By RUSSELL JONES
Changes are coming to the transfer station at 31 Corona Street in Brandon, but not the changes the company that runs it, Earth Waste and Metal, was hoping for after the selectboard objected to their withholding of back rent.
They business had asked the town’s selectboard to address a problem at the facility and informed them of a proposed hike in the recycling rates residents would have to pay. The heart of the problem, the business said, is the condition of their building and scales at the station.
In a letter to the town’s selectboard, risk management director Stephanie Elnicki said that they have been running the facility for 15 years and consider the rent they pay to be in exchange for the infrastructure.
They have not paid rent on the property on Corona Street since December and the letter states they would consider reinstating the rental portion of the agreement once the town budgets fixes to improve the building and scales.
Their letter cites a “sad situation” with their office at what is a small shack-like structure, and the scales used to weigh large trucks that have been non-operational since 2017. The heating system has been abandoned due to ventilation issues and they largely depend on a woodstove and an expensive electric heater for warmth in the office.
“We have painted and keep (it) clean and tidy,” Elnicki said in the letter, “but it is really not a safe structure.”
Elnicki said the letter was intended to elicit discussion surrounding the deteriorating infrastructure at the facility and was not written in a confrontational manner.
“That said, the board has not conveyed a willingness to discuss any measures to restore items such as the scale,” she said.
The company also asked the town to plow, salt and sand their road in the winter and announced they would be raising rates on recycling.
In 2018, bills were passed into law by the Vermont legislature that allows facilities such as the one in Brandon to charge a separate fee for the collection of recyclables. The new rates went into effect on April 1, and beginning in June, residents will be required to purchase annual pass stickers at a cost of $24 per year.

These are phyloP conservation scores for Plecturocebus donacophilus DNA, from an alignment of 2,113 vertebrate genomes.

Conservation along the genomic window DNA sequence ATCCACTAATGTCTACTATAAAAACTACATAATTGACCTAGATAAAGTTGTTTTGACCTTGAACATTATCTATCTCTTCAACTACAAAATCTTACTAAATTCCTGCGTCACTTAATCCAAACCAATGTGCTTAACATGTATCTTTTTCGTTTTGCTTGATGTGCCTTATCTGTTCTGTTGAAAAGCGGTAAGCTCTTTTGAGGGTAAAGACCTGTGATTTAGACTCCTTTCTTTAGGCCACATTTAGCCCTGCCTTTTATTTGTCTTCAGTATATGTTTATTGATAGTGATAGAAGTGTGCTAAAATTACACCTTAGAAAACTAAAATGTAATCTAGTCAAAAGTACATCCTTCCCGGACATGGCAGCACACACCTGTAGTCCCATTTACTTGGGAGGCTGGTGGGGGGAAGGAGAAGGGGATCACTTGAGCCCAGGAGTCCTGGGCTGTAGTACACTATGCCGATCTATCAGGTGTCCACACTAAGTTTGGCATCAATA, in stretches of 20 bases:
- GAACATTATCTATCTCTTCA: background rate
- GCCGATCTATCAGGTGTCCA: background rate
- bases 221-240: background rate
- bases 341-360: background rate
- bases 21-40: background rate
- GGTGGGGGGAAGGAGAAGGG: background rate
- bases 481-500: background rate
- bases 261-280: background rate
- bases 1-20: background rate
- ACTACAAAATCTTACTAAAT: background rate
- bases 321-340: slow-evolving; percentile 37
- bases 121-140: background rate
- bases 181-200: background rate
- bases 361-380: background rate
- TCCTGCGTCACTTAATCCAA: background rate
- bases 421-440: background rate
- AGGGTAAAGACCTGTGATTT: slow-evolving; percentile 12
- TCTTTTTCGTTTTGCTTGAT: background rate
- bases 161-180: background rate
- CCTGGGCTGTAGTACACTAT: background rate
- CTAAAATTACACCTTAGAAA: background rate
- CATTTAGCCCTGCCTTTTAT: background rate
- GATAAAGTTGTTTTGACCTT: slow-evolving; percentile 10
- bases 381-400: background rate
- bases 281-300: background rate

Residents will still be required to pay for disposal of recycling at the same rate as trash, in addition to the cost of the annual sticker. The transfer station does brisk business. Rutland County Solid Waste Disposal said in 2018 the Brandon station brought in 355.14 tons of solid waste, 123.1 tons of construction and demolition waste, 24.39 tons of bulky waste (furniture, etc.), and 166.64 tons of recycling material.
The selectboard discussed the issue at the last meeting on April 8.
“I am highly offended by them withholding the rent,” said Doug Bailey, selectman. “I think they are asking for things outside of the contract.”
Earth Waste and Metal signed a contract renewal in 2017, with an agreement to pay $600 a month in rental fees.
“The contract is clear and they are the ones who requested a renewal,” board chair Seth Hopkins said. “They knew what the deal was.”
Town Manager Dave Atherton said that Earth Waste and Metal had been invited to attend the selectboard meeting to discuss the issue, but they did not show.
“It’s important to keep this recycling option open,” said new selectboard member Tim Guiles. “We need to find a way to support them, but we can’t just let them do whatever they want.”
To that effect, the board agreed to plow and sand the roads when needed on the days the station is open. The board also agreed that the transfer station was well within their rights to raise the rates for recycling to keep up with their own increased costs. That left only the matter of the rent.
“They’re asking us to spend an awful lot of money on a facility we don’t own,” said Atherton.
Hopkins said he did not want the Town of Brandon to be in the trash hauling business, nor did he want it to be in the running of a transfer station business.
“I agree,” said Bailey. “But withholding rent is not an appropriate way of doing business.”
Elnicki acknowledged the company did receive a notice of default, as the board is intent on collecting full rent in 2019 and noted that Earth Waste and Metal has contributed over $80,000 thus far to the general fund in their 15 years operating the station. “At this juncture, the default will be cured, and we will continue to serve the community’s recycling and waste collection needs,” Elnicki said of her company’s intention to pay the back rent. “We thank the Brandon public for their patronage and support. We have some outstanding employees at the Brandon Transfer Station who work the facility, despite the growing limitations and challenges. Earth Waste and Metal will explore alternative solutions to address the concerns at the transfer station.”